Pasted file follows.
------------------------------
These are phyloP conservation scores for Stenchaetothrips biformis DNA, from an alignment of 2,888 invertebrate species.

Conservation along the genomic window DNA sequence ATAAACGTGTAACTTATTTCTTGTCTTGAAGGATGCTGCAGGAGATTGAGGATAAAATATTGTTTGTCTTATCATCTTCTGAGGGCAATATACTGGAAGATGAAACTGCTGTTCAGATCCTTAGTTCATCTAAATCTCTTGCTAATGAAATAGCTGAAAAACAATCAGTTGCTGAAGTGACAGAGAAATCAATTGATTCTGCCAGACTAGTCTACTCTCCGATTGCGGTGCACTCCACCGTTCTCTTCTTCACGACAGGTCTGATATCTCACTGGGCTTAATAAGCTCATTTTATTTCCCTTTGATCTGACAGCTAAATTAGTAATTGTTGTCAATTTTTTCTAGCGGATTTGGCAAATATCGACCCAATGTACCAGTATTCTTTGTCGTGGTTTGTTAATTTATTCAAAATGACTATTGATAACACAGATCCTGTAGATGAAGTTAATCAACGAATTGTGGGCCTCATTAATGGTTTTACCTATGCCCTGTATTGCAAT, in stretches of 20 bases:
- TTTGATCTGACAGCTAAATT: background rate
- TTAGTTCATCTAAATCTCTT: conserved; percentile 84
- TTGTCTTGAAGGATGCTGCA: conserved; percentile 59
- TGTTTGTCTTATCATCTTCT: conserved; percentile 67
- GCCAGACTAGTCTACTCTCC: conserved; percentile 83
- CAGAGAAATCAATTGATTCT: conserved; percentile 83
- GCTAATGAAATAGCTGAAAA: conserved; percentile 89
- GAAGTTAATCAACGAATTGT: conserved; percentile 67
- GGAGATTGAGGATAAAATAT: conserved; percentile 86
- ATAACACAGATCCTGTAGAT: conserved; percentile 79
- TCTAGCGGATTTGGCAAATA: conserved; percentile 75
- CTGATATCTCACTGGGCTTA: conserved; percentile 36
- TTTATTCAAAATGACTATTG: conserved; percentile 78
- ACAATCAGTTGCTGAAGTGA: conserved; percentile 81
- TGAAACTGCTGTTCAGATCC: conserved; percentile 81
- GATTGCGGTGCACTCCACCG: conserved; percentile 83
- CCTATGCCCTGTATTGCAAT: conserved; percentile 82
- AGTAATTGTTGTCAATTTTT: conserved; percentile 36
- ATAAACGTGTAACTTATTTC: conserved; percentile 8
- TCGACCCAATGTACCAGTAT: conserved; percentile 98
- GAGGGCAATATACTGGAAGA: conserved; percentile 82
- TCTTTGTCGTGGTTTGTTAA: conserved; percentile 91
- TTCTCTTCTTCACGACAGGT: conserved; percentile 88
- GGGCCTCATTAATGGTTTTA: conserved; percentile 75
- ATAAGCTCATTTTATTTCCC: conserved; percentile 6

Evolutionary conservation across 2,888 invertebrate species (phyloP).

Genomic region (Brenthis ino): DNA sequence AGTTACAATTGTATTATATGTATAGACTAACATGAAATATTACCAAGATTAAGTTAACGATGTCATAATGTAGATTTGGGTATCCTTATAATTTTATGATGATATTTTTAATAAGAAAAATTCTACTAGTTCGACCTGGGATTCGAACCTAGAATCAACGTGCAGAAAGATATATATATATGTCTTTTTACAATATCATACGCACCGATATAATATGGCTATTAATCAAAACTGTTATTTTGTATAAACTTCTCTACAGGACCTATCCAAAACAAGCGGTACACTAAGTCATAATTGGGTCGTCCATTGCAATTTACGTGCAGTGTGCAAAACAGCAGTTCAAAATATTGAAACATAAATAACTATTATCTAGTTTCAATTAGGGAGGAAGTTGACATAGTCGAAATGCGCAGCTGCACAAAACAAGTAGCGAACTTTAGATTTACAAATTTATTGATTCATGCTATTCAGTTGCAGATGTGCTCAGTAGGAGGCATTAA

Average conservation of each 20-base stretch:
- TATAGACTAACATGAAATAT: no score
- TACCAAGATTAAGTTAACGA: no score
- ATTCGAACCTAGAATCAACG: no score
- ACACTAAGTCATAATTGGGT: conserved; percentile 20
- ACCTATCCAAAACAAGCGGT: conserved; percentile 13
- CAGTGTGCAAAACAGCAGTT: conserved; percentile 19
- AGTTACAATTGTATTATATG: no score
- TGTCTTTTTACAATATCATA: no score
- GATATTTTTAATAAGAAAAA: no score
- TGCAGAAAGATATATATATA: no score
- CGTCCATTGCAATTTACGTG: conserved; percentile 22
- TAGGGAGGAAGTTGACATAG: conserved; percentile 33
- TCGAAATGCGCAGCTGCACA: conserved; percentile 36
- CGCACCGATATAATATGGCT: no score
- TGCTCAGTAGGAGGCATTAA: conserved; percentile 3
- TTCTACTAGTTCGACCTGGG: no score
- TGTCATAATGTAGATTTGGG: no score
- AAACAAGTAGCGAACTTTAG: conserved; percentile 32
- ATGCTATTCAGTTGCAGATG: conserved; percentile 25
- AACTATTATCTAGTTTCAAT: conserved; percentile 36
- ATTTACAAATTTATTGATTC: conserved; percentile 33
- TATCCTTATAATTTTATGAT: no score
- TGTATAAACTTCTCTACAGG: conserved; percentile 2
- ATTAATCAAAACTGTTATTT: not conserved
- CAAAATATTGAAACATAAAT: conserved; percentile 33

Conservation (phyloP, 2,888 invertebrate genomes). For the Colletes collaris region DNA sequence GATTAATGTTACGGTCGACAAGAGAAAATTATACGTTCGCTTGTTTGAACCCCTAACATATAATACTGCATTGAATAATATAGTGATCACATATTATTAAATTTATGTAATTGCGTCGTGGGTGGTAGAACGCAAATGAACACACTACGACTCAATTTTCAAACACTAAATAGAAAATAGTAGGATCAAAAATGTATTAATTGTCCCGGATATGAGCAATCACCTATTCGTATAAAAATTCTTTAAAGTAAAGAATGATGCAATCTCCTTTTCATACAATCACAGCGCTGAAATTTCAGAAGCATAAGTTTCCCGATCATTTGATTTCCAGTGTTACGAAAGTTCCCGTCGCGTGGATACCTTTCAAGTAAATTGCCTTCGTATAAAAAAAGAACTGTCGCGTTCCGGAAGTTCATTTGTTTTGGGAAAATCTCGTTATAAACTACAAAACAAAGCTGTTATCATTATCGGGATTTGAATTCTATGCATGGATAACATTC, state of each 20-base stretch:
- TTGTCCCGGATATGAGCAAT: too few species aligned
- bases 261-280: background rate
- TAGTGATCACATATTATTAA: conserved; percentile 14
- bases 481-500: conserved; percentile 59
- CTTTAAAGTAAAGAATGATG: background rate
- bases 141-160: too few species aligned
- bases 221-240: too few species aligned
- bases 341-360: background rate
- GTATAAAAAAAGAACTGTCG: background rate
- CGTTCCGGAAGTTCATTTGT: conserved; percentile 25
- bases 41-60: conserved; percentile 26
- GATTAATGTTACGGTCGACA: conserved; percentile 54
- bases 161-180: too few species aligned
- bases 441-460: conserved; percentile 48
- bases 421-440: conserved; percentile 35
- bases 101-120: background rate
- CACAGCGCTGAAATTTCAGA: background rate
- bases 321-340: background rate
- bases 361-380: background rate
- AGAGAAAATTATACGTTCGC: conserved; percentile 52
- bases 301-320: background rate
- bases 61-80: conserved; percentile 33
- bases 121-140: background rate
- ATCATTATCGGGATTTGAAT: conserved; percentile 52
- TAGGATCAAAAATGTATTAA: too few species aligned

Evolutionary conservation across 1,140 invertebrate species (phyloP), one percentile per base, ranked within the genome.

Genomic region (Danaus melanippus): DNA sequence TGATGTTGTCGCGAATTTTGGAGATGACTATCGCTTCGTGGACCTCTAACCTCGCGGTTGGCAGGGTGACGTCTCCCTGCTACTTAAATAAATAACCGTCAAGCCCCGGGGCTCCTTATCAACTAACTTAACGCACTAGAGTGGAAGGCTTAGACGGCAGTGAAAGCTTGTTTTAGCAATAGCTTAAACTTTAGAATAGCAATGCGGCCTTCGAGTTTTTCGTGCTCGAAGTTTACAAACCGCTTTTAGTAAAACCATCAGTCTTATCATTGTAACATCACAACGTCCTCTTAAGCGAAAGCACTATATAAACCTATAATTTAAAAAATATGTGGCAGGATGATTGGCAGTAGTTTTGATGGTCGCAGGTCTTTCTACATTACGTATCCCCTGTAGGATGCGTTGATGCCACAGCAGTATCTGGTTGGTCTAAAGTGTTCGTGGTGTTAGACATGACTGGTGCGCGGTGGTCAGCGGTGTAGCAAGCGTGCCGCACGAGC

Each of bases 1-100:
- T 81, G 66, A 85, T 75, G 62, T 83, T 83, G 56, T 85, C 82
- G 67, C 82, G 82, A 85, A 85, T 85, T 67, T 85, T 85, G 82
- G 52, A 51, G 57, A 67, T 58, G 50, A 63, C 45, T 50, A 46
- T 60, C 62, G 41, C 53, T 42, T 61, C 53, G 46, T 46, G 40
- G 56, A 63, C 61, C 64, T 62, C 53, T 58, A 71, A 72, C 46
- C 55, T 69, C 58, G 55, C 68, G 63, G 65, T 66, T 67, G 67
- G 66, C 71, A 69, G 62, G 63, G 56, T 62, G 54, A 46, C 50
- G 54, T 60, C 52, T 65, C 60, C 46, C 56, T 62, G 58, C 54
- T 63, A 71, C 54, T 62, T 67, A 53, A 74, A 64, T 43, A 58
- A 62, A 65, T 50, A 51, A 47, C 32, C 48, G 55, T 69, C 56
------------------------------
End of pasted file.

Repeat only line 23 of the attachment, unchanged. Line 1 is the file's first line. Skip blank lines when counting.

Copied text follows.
- GAGGGCAATATACTGGAAGA: conserved; percentile 82